In 47 cases of verified ruptured saccular aneurysm, we investigated the relationship of the amount and distribution of subarachnoid blood detected by computerized tomography to the later development of cerebral vasospasm. When the subarachnoid blood was not detected or was distributed diffusely, severe vasospasm was almost never encounters (1 of 18 cases). In the presence of subarachnoid blood clots larger than 5 X 3 mm (measured on the reproduced images) or layers of blood 1 mm or more thick in fissures and vertical cisterns, severe spasm followed almost invariably (23 of 24 cases). There was an almost exact correspondence between the site of the major subarachnoid blood clots and the location of severe vasospasm. Every patient with severe vasospasm manifested delayed symptoms and signs. Excellent correlation existed between the particular artery in vasospasm and the delayed clinical syndrome. Severe vasospasm involved the anterior cerebral artery in 20 cases and the middle cerebral artery in only 14. As the grading system used is partly subjective, the findings should be regarded as preliminary. The results, if confirmed, indicate that blood localized in the subarachnoid space in sufficient amount at specific sites is the only important etiological factor in vasospasm. It should be possible to identify patients in jeopardy from vasospasm and institute early preventive measures. (Neurosurgery, 6: 1--9, 1980)
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              Hemorrhagic transformation after ischemic stroke in animals and humans.

              Hemorrhagic transformation (HT) is a common complication of ischemic stroke that is exacerbated by thrombolytic therapy. Methods to better prevent, predict, and treat HT are needed. In this review, we summarize studies of HT in both animals and humans. We propose that early HT ( 18 to 24 hours after stroke) that relates to ischemia activation of brain proteases (MMP-2, MMP-3, MMP-9, and endogenous tissue plasminogen activator), neuroinflammation, and factors that promote vascular remodeling (vascular endothelial growth factor and high-moblity-group-box-1). Processes that mediate BBB repair and reduce HT risk are discussed, including transforming growth factor beta signaling in monocytes, Src kinase signaling, MMP inhibitors, and inhibitors of reactive oxygen species. Finally, clinical features associated with HT in patients with stroke are reviewed, including approaches to predict HT by clinical factors, brain imaging, and blood biomarkers. Though remarkable advances in our understanding of HT have been made, additional efforts are needed to translate these discoveries to the clinic and reduce the impact of HT on patients with ischemic stroke.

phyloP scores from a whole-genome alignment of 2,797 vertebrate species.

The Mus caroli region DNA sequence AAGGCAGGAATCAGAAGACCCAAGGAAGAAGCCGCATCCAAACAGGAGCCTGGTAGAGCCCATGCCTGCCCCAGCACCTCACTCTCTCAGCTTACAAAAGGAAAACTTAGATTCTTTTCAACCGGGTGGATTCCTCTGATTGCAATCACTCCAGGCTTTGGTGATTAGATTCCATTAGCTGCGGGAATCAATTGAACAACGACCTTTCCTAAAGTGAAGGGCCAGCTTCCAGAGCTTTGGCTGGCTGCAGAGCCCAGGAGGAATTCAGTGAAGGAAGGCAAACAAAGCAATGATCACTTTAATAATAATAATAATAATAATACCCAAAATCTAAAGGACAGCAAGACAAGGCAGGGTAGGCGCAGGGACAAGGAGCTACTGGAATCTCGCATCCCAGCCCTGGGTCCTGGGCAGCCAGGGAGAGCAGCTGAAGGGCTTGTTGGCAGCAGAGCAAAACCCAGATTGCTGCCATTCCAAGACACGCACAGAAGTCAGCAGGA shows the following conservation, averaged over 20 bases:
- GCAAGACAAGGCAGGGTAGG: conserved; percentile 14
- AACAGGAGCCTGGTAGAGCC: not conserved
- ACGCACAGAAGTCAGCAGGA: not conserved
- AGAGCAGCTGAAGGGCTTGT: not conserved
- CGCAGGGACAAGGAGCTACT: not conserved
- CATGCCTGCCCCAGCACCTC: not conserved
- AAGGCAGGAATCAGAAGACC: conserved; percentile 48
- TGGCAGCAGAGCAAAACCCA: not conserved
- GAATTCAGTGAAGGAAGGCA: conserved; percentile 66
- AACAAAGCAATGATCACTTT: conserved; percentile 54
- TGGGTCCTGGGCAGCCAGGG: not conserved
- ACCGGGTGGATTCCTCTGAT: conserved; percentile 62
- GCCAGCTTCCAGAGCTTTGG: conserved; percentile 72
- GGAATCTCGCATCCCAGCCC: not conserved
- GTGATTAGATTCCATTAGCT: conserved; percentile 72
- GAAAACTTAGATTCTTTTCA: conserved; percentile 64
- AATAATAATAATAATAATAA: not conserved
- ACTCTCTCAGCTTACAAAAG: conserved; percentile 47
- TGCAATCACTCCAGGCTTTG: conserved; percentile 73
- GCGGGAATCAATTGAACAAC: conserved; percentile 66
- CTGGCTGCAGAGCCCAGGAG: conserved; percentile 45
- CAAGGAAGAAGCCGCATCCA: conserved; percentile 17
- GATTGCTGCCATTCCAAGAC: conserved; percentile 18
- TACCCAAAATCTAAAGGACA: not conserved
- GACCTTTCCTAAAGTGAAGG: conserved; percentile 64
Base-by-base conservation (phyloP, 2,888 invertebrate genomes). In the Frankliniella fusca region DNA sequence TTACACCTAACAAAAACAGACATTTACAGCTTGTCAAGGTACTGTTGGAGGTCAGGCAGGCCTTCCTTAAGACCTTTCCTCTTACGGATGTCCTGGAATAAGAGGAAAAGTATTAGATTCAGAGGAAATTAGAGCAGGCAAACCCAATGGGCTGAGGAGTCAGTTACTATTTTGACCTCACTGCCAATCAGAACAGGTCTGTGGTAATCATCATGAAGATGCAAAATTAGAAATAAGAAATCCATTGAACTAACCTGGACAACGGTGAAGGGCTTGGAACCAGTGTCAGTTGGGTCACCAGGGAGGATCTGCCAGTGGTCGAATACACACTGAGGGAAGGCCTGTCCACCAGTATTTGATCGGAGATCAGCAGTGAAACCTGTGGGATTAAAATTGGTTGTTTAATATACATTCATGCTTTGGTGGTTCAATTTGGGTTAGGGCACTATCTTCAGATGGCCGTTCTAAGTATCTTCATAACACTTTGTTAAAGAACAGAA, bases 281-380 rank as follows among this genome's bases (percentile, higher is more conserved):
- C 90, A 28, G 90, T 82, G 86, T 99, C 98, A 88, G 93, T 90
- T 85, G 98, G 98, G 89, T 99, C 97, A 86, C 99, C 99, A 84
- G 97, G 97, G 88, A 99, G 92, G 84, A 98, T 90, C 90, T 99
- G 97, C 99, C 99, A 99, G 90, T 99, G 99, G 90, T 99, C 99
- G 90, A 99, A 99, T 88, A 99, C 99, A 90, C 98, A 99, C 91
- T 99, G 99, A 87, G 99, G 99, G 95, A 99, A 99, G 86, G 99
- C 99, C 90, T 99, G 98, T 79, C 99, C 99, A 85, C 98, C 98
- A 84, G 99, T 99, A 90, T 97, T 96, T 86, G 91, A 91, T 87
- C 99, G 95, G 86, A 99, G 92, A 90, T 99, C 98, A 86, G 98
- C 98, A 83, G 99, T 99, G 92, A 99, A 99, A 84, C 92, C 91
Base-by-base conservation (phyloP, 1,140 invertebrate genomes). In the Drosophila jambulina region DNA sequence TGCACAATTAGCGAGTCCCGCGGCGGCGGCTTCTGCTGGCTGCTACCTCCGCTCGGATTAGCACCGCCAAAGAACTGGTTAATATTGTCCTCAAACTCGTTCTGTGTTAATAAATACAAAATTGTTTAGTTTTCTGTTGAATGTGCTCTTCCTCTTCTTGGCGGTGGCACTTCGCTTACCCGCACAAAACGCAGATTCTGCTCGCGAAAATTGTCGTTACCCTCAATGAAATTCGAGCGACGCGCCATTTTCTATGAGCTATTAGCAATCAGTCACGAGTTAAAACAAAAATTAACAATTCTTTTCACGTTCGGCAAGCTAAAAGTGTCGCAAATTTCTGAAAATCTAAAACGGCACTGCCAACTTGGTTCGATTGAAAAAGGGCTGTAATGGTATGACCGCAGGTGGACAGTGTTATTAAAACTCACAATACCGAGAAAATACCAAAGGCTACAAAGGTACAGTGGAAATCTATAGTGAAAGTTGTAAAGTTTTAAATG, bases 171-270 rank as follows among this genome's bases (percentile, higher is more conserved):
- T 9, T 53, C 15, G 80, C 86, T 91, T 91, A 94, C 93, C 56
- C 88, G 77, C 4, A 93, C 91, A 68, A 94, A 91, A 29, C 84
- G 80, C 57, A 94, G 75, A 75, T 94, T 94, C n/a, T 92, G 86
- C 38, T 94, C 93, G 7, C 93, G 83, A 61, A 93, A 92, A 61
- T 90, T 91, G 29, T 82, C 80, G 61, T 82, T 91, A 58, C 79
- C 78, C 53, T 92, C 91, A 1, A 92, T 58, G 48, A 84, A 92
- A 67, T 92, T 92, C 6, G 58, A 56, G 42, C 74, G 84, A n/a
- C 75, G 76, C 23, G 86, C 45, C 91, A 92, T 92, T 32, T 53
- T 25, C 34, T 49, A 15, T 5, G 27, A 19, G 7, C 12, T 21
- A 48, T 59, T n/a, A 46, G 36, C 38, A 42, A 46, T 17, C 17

Author and article information

                J Cerebrovasc Endovasc Neurosurg
                J Cerebrovasc Endovasc Neurosurg
                Journal of Cerebrovascular and Endovascular Neurosurgery
                Korean Society of Cerebrovascular Surgeons; Society of Korean Endovascular Neurosurgeons
                March 2017
                31 March 2017
                : 19
                : 1
                : 5-11
                Department of Neurosurgery, School of Medicine, Inha University, Incheon, Korea.
                Author notes
                Correspondence to Yu Shik Shim. Department of Neurosurgery, School of Medicine, Inha University, 27 Inhang-ro, Jung-gu, Incheon 22332, Korea. Tel: 82-32-890-2370, Fax: 82-32-890-2370, nsshim60@
                © 2017 Journal of Cerebrovascular and Endovascular Neurosurgery

                This is an Open Access article distributed under the terms of the Creative Commons Attribution Non-Commercial License ( which permits unrestricted non-commercial use, distribution, and reproduction in any medium, provided the original work is properly cited.

                Funded by: Inha University, CrossRef;
                Original Article


                surgery, intrasylvian hematoma, aneurysm